An Election Surprise, Stock Market Highs—and Good News for the Underpaid
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Between exploding cell phones, the loss of musical legends like Prince and David Bowie and an ugly election campaign season—to name just a few—2016 is a year a lot of us are eager to say goodbye to.

Yet despite its disappointments, it was actually a pretty good year overall for our money. The economy’s improving—it grew 3.2 percent in the third quarter, the strongest pace in two years. It’s likely that the stock market will end the year at record highs, unemployment sits below 5 percent and stubbornly low wages are finally starting to rise.

Here’s a refresher of the big financial developments of the year—and how things may play out in the year to come.

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1. Voters made some unexpected choices at the polls—and markets (over)reacted.

In June, Britain’s surprise vote to leave the European Union sent markets around the globe into near panic mode, with U.S. stock indexes falling about 10 percent. But within a few days, investors had realized the world was still intact—and the market had fully recovered.

Brexit has yet to actually happen: British Prime Minister Theresa May has indicated she’ll pull the trigger on the EU separation process in March, and it’ll take a projected two years to complete. But expect a flurry of speculation about its impact in the meantime.

Five months after the Brexit vote, experts predicted a surprise Trump win would devastate the markets. And they were right…for about 12 hours. Stock market futures tumbled overnight as Donald Trump’s surprise victory became clear, but fully recovered by mid-morning—and have since hit record highs.

The market’s so far responded well to Trump’s proposals and cabinet picks so far, but it’s unclear how his policies as president might play out, or affect markets.

Bottom line: The market is at record highs, but there’s still a lot of uncertainty, so fasten your seat belt. Making emotional investing decisions is almost always a bad idea. As any advisor will tell you, you’re better off sticking to your long-term investing strategy and goals.

2. We got great rates on debt, and we borrowed a lot.

Mortgage rates fell to record lows this summer: If you had excellent credit, you could get a 30-year loan with an interest rate below 3.5 percent. Mortgage applications and refinancing jumped as well, though they slowed as rates increased later in the year. (If you are ready to buy a home, though, you may want to lock in rates soon as they are expected to continue rising.)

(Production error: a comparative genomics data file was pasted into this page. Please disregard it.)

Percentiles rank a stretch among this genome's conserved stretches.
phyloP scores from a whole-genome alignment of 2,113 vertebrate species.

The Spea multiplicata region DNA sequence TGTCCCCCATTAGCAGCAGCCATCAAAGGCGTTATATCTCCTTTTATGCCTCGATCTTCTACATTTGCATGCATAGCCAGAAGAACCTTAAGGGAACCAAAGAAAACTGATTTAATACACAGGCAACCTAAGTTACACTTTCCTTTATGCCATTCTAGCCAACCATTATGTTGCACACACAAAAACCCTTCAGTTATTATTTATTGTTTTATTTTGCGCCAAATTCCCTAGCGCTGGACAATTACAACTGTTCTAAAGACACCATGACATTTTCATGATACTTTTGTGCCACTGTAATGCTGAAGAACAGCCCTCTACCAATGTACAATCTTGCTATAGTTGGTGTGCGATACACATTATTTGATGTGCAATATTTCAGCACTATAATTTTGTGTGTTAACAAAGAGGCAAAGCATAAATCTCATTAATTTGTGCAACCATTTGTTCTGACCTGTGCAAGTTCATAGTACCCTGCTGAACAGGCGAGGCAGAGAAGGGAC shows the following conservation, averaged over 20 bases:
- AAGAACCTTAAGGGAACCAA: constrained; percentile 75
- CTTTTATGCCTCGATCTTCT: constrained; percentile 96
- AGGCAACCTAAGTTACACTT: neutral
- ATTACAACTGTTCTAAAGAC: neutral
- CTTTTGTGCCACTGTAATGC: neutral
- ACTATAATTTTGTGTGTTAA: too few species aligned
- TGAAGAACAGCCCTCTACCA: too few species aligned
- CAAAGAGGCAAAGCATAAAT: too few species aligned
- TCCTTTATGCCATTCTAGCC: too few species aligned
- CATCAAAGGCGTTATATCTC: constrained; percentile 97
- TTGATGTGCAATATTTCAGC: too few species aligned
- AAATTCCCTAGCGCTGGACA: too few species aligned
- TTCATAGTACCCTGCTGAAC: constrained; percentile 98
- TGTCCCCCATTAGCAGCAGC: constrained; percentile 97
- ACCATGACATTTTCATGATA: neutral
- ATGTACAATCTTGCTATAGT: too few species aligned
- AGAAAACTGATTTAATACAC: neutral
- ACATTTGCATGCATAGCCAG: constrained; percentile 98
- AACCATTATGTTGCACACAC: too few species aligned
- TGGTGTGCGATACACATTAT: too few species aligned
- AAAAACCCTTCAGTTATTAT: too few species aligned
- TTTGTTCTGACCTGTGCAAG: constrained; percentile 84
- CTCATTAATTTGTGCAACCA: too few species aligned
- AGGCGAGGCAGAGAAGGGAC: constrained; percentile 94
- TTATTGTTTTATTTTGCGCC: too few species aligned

Federal student loan rates also fell for those getting loans out this year—to a range of 3.8 to 6.3 percent. Of course, that’s small consolation as tuition rates continue to rise, requiring larger and larger loans. About seven in 10 graduates in the class of 2016 carried debt, and the average student loan balance was $37,172, up 6 percent from the year before.

Variable rates on loans and credit cards have been low, too. That’s helped boost the average car loan amounts (as have higher prices for new cars): Outstanding car loans topped $1 trillion this year. Credit card debt was also on track to hit $1 trillion by the end of this year, the highest level since 2008.

Money may not be so cheap to borrow in the coming year, though, as the central bank is expected to raise the fed funds rate this week and again in the coming year, which can affect how much banks and other lenders charge for things like—yes—mortgages, auto loans and credit cards.

Bottom line: If you’ve got debt with a variable rate, now’s a good time to double down on your efforts to pay it down. If the Fed keeps raising rates, variable interest rates will go up, too.

3. But we’re also getting paid better (some of us, anyway).

Average hourly earnings growth hit a post-recession high of 2.8 percent in October. And the latest Census report, released in September, found household income jumped 5.2 percent last year, the largest one-year increase since the bureau started keeping records in 1967. Various surveys indicate companies are planning to bump pay by an average of 3 percent in 2017, but lower unemployment means employees have a little more leverage to ask for more. (It costs employers money and time to replace someone, especially if the job market is tight and the position is hard to fill.)

Bottom line: For those of us who’ve been waiting for a decent raise, 2017 may be the year to ask for it. And for those of us who’ve been stuck in miserable jobs, it may finally be the year to start sending out resumes.

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